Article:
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Child wellbeing and income inequality in rich societies: ecological cross sectional study

Pickett, K.E. and Wilkinson, R.G. (2007) Child wellbeing and income inequality in rich societies: ecological cross sectional study. BMJ, 335 (7629). p. 1080. ISSN 0959-8146

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Abstract

Objectives: To examine associations between child wellbeing and material living standards (average income), the scale of differentiation in social status (income inequality), and social exclusion (children in relative poverty) in rich developed societies.

Design: Ecological, cross sectional studies.

Setting: Cross national comparisons of 23 rich countries; cross state comparisons within the United States.

Population: Children and young people.

Main outcome measures: The Unicef index of child wellbeing and its components for rich countries; eight comparable measures for the US states and District of Columbia (teenage births, juvenile homicides, infant mortality, low birth weight, educational performance, dropping out of high school, overweight, mental health problems).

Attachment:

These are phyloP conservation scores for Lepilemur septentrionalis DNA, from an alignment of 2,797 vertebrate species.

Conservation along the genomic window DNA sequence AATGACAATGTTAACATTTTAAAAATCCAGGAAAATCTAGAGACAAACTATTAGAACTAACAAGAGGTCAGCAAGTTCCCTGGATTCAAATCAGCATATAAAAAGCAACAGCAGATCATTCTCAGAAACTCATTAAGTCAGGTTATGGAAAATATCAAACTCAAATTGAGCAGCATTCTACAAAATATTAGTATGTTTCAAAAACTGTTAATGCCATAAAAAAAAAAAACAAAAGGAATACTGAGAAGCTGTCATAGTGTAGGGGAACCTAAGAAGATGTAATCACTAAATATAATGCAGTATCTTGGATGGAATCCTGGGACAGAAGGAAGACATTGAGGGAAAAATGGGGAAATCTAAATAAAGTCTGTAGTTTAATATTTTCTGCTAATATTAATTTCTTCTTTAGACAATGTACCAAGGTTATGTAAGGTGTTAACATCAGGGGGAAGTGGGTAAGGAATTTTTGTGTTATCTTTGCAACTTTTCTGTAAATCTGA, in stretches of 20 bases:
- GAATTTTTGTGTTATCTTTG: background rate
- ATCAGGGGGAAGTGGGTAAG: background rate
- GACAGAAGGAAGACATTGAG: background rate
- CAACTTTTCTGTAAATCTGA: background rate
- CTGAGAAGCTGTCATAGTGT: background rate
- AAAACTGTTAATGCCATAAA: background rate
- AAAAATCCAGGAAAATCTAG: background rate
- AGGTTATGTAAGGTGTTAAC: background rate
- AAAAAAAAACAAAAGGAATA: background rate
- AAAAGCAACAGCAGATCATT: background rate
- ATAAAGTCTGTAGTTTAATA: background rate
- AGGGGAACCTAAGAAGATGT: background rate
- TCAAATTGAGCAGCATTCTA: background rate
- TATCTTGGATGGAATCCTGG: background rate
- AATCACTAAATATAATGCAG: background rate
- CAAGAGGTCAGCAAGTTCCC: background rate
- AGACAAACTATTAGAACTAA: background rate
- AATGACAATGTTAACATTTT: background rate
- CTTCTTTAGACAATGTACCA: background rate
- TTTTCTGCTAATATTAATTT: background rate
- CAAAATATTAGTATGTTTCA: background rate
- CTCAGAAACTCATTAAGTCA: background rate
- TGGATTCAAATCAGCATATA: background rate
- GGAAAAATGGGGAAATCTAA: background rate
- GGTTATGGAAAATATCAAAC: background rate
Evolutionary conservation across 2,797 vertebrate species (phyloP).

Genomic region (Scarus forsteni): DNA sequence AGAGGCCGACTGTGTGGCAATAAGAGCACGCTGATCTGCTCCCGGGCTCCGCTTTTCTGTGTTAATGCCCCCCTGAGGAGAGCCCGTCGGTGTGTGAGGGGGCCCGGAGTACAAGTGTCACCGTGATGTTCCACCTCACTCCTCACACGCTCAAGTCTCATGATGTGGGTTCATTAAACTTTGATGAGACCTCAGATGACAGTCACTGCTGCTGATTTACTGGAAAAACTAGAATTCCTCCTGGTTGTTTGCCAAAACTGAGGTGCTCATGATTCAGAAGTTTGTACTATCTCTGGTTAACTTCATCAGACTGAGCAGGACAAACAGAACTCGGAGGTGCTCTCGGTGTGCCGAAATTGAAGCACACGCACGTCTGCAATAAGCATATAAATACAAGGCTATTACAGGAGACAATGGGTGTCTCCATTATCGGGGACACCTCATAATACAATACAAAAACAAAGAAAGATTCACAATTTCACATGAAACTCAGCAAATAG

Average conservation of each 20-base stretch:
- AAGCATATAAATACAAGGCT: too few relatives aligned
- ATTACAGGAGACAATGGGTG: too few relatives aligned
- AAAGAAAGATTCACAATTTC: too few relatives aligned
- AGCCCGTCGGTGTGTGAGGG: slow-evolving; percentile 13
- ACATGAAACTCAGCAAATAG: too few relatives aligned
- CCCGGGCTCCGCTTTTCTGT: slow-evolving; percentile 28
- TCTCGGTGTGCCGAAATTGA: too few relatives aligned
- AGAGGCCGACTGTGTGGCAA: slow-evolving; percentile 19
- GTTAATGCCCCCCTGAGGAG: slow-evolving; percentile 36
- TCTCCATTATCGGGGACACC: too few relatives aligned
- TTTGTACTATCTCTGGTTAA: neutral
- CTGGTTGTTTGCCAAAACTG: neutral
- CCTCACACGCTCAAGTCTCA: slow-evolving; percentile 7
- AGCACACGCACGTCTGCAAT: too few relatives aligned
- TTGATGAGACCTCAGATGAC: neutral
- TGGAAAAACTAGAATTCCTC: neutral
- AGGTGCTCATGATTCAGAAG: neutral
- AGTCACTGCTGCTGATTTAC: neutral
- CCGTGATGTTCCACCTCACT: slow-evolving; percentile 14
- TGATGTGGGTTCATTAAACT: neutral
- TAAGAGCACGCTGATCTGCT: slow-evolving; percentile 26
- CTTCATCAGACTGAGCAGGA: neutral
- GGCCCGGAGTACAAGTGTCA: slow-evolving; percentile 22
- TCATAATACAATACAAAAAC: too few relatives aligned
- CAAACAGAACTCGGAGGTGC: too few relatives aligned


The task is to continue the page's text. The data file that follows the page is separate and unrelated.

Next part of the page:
Results: The overall index of child wellbeing was negatively correlated with income inequality (r=-0.64, P=0.001) and the percentage of children in relative poverty (r=-0.67, P=0.001) but not with average income (r=0.1 5, P=0.50). Many more indicators of child wellbeing were associated with income inequality or children in relative poverty, or both, than with average incomes. Among the US states and District of Columbia all indicators were significantly worse in more unequal states. Only teenage birth rates and the proportion of children dropping out of high school were lower in richer states.

Conclusions: Improvements in child wellbeing in rich societies may depend more on reductions in inequality than on further economic growth.

Item Type: Article
Institution: The University of York
Academic Units: The University of York > Health Sciences (York)
Depositing User: Repository Officer
Date Deposited: 11 Nov 2008 17:08
Last Modified: 11 Nov 2008 17:08
Published Version: http://dx.doi.org/10.1136/bmj.39377.580162.55
Status: Published
Publisher: BMJ Publishing
Refereed: Yes
Identification Number: 10.1136/bmj.39377.580162.55
URI: http://eprints.whiterose.ac.uk/id/eprint/4833

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